Replacement options for Ptolemaida 5

The conversion of the lignite plant “Ptolemaida 5” into a green energy thermal storage facility is emerging as a solution that is not only compatible with the Europe Green Deal and the country’s increased electricity storage needs but also economically competitive, according to a new comparative economic analysis prepared by enervis in collaboration with the Green Tank and Client Earth.

The Public Power Corporation’s (PPC) new lignite plant “Ptolemaida 5” is intended to be commissioned at the end of 2022 and burn lignite until 2028. While its future after 2028 remains unclear 1.5 years after the decision to phase out lignite, the skyrocketing prices for carbon dioxide (CO2) emission allowances are exacerbating the need to decide on the technology for the post-lignite life of Greece’s largest energy infrastructure investment.

Aiming to contribute creatively to the public debate on a thorny issue that has already cost at least € 1.4 billion and influenced the country’s energy policy for more than a decade, the Green Tank and the organization of environmental lawyers ClientEarth have partnered with enervis, a German company of energy consultants to comparatively evaluate the four most discussed technologies in relation to the future of Ptolemaida 5.

Specifically, the following technologies were examined:

a) the use of CO2 capture and storage technology (CCS) in combination with the continuation of the plant’s lignite operation,

b) the conversion of Ptolemaida 5 into a biomass combustion plant,

c) its replacement by a Combined Cycle Gas Turbine (CCGT) with fossil gas as a fuel, and

(d) its conversion into a thermal energy storage facility, utilizing the technology of molten salts, to store electricity derived from renewables  in the form of heat.

For each technology, the effect of a number of parameters on the Levelized Cost of Electricity (LCOE) was assessed, and the four technologies were also comparatively evaluated in terms of their ability to maintain or create jobs. For the evolution of carbon prices, the already outdated scenario contained in the Greek National Energy and Climate Plan (NECP) was considered, as well as another scenario from the European Commission’s impact assessment on the new EU climate target, which, however, is far more conservative than analysts’ current forecasts for the evolution of CO2 prices in the current decade.

The CCS technology was proven to be the most expensive with an LCOE ranging between 122 €/MWh and 158 €/MWh and for a wide range of CO2 capture rates between 30% and 90%. The lowest LCOE values correspond to low CO2 capture levels of 30% and the low carbon price predictions contained in the current NECP.

Biomass combustion was shown to be economically competitive (LCOE lower than 80 €/MWh) only for low levels of biomass co-firing (10%) and in conjunction with the low carbon price scenario. For the most realistic scenario for the evolution of carbon prices or for the case of a full replacement of lignite by biomass, the LCOE exceeds 100 €/ΜWh.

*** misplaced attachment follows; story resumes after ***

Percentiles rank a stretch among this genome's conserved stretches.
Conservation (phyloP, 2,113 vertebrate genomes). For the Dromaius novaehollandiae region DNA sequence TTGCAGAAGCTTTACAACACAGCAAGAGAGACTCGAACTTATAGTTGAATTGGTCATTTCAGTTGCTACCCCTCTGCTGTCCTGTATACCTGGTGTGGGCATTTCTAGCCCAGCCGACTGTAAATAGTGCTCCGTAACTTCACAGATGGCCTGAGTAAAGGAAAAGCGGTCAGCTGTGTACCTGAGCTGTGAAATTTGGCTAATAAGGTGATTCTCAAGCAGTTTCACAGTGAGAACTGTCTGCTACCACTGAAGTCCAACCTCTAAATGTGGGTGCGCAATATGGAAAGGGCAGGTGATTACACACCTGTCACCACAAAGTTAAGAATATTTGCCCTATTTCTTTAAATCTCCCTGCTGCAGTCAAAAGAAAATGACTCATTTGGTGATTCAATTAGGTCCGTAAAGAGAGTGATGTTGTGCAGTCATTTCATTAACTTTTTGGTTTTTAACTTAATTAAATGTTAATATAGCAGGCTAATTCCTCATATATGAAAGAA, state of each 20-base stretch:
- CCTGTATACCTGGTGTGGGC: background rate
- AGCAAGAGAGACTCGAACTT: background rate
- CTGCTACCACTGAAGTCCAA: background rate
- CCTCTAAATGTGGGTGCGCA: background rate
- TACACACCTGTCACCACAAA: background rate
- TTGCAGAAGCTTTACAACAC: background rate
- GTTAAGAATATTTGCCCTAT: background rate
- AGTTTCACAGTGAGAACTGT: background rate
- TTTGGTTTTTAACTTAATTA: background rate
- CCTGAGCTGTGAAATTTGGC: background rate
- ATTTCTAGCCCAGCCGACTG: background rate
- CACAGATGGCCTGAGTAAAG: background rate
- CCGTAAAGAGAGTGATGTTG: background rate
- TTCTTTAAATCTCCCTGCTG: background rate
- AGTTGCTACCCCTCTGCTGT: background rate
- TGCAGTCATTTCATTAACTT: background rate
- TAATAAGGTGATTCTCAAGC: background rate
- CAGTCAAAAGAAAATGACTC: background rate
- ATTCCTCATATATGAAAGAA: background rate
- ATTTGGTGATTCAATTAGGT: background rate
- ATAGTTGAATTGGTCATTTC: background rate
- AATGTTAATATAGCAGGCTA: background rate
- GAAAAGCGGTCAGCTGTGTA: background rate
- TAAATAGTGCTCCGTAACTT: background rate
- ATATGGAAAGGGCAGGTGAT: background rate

Replacing lignite with fossil gas is the cheapest option (65 €/ΜWh) only for scenarios that combine gas supply prices lower than those provided in the NECP, low CO2 prices and a high number of operating hours (6000 hours per year). For higher fuel prices, the most ambitious of the two carbon price scenarios and 4000 operating hours per year, the LCOE exceeds 120 €/ΜWh.

The conversion of Ptolemaida 5 into a thermal energy storage facility using electricity derived from renewables renders the plant completely independent of the fluctuations in carbon prices or those of specific fuels such as gas or biomass, while at the same time, contributes towards covering Greece’s increased energy storage needs. The results of the analysis show that this solution is very competitive as it is characterized by an LCOE that ranges between 91 €/ΜWh and 106 €/ΜWh, with the most advantageous prices corresponding to high participation of photovoltaics of the order of 70% in the mixture of renewable electricity being stored.

In terms of jobs, the smallest number of employees (405) corresponds to the option of replacing Ptolemaida 5 with a CCGT plant, while the complete replacement of lignite by biomass is expected to lead to 1428 jobs. However, many of them will not be domestic as imports will most probably be required to supply such large quantities of biomass. On the other hand, the conversion of Ptolemaida 5 into an energy storage facility can lead to 1247 permanent jobs if we take into account the positions in the plant as well as those required for the operation and maintenance of the wind and PV plants providing the electricity to be stored.

The crucial decision on the replacement technology which will be finally implemented in Ptolemaida 5 must escape the strategy of derogations and the shortsighted view of international climate and energy policy developments, which prevailed in the efforts to develop this lignite project during the last 10-15 years. It is absolutely essential that the long-term trends in the EU carbon market, fossil gas prices, as well as, the compatibility of the various options with the new EU-wide climate neutrality by 2050 target, are seriously taken into account“, said Nikos Mantzaris, Senior Policy Analyst for The Green Tank.

Note to editors